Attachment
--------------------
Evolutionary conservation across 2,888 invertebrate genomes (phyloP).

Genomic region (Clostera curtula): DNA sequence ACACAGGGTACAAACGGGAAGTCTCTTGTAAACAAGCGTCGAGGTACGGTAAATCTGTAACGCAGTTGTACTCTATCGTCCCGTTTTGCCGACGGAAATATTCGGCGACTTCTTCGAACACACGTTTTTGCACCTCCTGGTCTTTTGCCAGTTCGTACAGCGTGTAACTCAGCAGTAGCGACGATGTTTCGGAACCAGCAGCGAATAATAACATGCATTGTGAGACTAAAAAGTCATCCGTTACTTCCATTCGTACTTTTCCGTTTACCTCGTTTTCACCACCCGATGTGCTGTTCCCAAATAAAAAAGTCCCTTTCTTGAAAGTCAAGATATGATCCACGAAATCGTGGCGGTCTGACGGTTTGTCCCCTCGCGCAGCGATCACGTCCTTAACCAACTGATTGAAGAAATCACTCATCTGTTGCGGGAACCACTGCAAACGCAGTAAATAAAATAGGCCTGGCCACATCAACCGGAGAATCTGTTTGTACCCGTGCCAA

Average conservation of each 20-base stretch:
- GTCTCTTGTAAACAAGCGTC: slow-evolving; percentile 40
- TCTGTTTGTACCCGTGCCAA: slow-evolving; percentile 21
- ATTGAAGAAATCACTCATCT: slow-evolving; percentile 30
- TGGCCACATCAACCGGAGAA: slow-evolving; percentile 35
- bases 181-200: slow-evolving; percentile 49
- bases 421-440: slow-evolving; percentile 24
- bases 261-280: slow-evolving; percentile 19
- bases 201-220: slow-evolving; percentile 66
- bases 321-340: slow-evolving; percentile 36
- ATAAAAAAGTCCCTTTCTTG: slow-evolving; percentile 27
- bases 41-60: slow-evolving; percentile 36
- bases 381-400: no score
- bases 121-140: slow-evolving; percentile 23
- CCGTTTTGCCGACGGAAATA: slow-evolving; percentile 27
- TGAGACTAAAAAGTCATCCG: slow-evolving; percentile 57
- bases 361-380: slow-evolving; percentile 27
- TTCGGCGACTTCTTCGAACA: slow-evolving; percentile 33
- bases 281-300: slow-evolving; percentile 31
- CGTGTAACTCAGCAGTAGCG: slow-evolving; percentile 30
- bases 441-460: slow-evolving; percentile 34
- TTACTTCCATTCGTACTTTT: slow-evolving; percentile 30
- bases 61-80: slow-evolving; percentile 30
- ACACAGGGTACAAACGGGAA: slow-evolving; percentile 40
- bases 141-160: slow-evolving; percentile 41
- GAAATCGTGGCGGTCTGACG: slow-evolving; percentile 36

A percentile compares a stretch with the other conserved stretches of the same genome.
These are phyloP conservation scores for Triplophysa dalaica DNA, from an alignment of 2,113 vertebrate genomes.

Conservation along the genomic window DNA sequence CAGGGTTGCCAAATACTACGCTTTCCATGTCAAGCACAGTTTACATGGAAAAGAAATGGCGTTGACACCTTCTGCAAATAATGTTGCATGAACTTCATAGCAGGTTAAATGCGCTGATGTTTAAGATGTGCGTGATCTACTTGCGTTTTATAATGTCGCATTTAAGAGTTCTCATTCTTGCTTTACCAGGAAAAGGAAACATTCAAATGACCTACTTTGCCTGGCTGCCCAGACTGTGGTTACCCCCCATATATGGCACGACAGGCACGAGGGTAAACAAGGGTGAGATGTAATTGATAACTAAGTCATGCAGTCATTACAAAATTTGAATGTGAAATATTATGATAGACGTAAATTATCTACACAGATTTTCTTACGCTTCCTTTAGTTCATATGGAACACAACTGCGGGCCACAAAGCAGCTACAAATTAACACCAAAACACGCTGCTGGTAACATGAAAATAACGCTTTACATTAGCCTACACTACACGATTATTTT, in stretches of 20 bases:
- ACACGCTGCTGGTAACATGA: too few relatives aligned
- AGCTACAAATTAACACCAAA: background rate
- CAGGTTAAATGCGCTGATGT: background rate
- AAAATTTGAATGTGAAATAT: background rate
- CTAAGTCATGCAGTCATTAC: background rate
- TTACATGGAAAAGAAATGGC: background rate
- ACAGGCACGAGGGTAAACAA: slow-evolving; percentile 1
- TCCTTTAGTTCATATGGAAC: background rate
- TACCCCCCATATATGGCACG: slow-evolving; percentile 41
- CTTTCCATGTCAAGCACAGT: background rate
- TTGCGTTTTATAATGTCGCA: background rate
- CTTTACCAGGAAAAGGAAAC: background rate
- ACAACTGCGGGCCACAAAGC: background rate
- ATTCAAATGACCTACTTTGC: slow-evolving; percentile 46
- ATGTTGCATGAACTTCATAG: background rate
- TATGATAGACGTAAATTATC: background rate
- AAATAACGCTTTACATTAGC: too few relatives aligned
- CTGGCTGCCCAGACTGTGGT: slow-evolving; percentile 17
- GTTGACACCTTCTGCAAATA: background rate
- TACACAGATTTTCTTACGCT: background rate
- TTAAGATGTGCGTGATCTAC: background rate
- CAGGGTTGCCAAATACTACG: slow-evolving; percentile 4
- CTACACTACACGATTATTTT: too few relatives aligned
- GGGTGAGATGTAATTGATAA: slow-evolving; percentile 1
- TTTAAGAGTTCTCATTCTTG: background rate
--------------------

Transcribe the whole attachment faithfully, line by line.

Evolutionary conservation across 2,888 invertebrate genomes (phyloP).

Genomic region (Clostera curtula): DNA sequence ACACAGGGTACAAACGGGAAGTCTCTTGTAAACAAGCGTCGAGGTACGGTAAATCTGTAACGCAGTTGTACTCTATCGTCCCGTTTTGCCGACGGAAATATTCGGCGACTTCTTCGAACACACGTTTTTGCACCTCCTGGTCTTTTGCCAGTTCGTACAGCGTGTAACTCAGCAGTAGCGACGATGTTTCGGAACCAGCAGCGAATAATAACATGCATTGTGAGACTAAAAAGTCATCCGTTACTTCCATTCGTACTTTTCCGTTTACCTCGTTTTCACCACCCGATGTGCTGTTCCCAAATAAAAAAGTCCCTTTCTTGAAAGTCAAGATATGATCCACGAAATCGTGGCGGTCTGACGGTTTGTCCCCTCGCGCAGCGATCACGTCCTTAACCAACTGATTGAAGAAATCACTCATCTGTTGCGGGAACCACTGCAAACGCAGTAAATAAAATAGGCCTGGCCACATCAACCGGAGAATCTGTTTGTACCCGTGCCAA

Average conservation of each 20-base stretch:
- GTCTCTTGTAAACAAGCGTC: slow-evolving; percentile 40
- TCTGTTTGTACCCGTGCCAA: slow-evolving; percentile 21
- ATTGAAGAAATCACTCATCT: slow-evolving; percentile 30
- TGGCCACATCAACCGGAGAA: slow-evolving; percentile 35
- bases 181-200: slow-evolving; percentile 49
- bases 421-440: slow-evolving; percentile 24
- bases 261-280: slow-evolving; percentile 19
- bases 201-220: slow-evolving; percentile 66
- bases 321-340: slow-evolving; percentile 36
- ATAAAAAAGTCCCTTTCTTG: slow-evolving; percentile 27
- bases 41-60: slow-evolving; percentile 36
- bases 381-400: no score
- bases 121-140: slow-evolving; percentile 23
- CCGTTTTGCCGACGGAAATA: slow-evolving; percentile 27
- TGAGACTAAAAAGTCATCCG: slow-evolving; percentile 57
- bases 361-380: slow-evolving; percentile 27
- TTCGGCGACTTCTTCGAACA: slow-evolving; percentile 33
- bases 281-300: slow-evolving; percentile 31
- CGTGTAACTCAGCAGTAGCG: slow-evolving; percentile 30
- bases 441-460: slow-evolving; percentile 34
- TTACTTCCATTCGTACTTTT: slow-evolving; percentile 30
- bases 61-80: slow-evolving; percentile 30
- ACACAGGGTACAAACGGGAA: slow-evolving; percentile 40
- bases 141-160: slow-evolving; percentile 41
- GAAATCGTGGCGGTCTGACG: slow-evolving; percentile 36

A percentile compares a stretch with the other conserved stretches of the same genome.
These are phyloP conservation scores for Triplophysa dalaica DNA, from an alignment of 2,113 vertebrate genomes.

Conservation along the genomic window DNA sequence CAGGGTTGCCAAATACTACGCTTTCCATGTCAAGCACAGTTTACATGGAAAAGAAATGGCGTTGACACCTTCTGCAAATAATGTTGCATGAACTTCATAGCAGGTTAAATGCGCTGATGTTTAAGATGTGCGTGATCTACTTGCGTTTTATAATGTCGCATTTAAGAGTTCTCATTCTTGCTTTACCAGGAAAAGGAAACATTCAAATGACCTACTTTGCCTGGCTGCCCAGACTGTGGTTACCCCCCATATATGGCACGACAGGCACGAGGGTAAACAAGGGTGAGATGTAATTGATAACTAAGTCATGCAGTCATTACAAAATTTGAATGTGAAATATTATGATAGACGTAAATTATCTACACAGATTTTCTTACGCTTCCTTTAGTTCATATGGAACACAACTGCGGGCCACAAAGCAGCTACAAATTAACACCAAAACACGCTGCTGGTAACATGAAAATAACGCTTTACATTAGCCTACACTACACGATTATTTT, in stretches of 20 bases:
- ACACGCTGCTGGTAACATGA: too few relatives aligned
- AGCTACAAATTAACACCAAA: background rate
- CAGGTTAAATGCGCTGATGT: background rate
- AAAATTTGAATGTGAAATAT: background rate
- CTAAGTCATGCAGTCATTAC: background rate
- TTACATGGAAAAGAAATGGC: background rate
- ACAGGCACGAGGGTAAACAA: slow-evolving; percentile 1
- TCCTTTAGTTCATATGGAAC: background rate
- TACCCCCCATATATGGCACG: slow-evolving; percentile 41
- CTTTCCATGTCAAGCACAGT: background rate
- TTGCGTTTTATAATGTCGCA: background rate
- CTTTACCAGGAAAAGGAAAC: background rate
- ACAACTGCGGGCCACAAAGC: background rate
- ATTCAAATGACCTACTTTGC: slow-evolving; percentile 46
- ATGTTGCATGAACTTCATAG: background rate
- TATGATAGACGTAAATTATC: background rate
- AAATAACGCTTTACATTAGC: too few relatives aligned
- CTGGCTGCCCAGACTGTGGT: slow-evolving; percentile 17
- GTTGACACCTTCTGCAAATA: background rate
- TACACAGATTTTCTTACGCT: background rate
- TTAAGATGTGCGTGATCTAC: background rate
- CAGGGTTGCCAAATACTACG: slow-evolving; percentile 4
- CTACACTACACGATTATTTT: too few relatives aligned
- GGGTGAGATGTAATTGATAA: slow-evolving; percentile 1
- TTTAAGAGTTCTCATTCTTG: background rate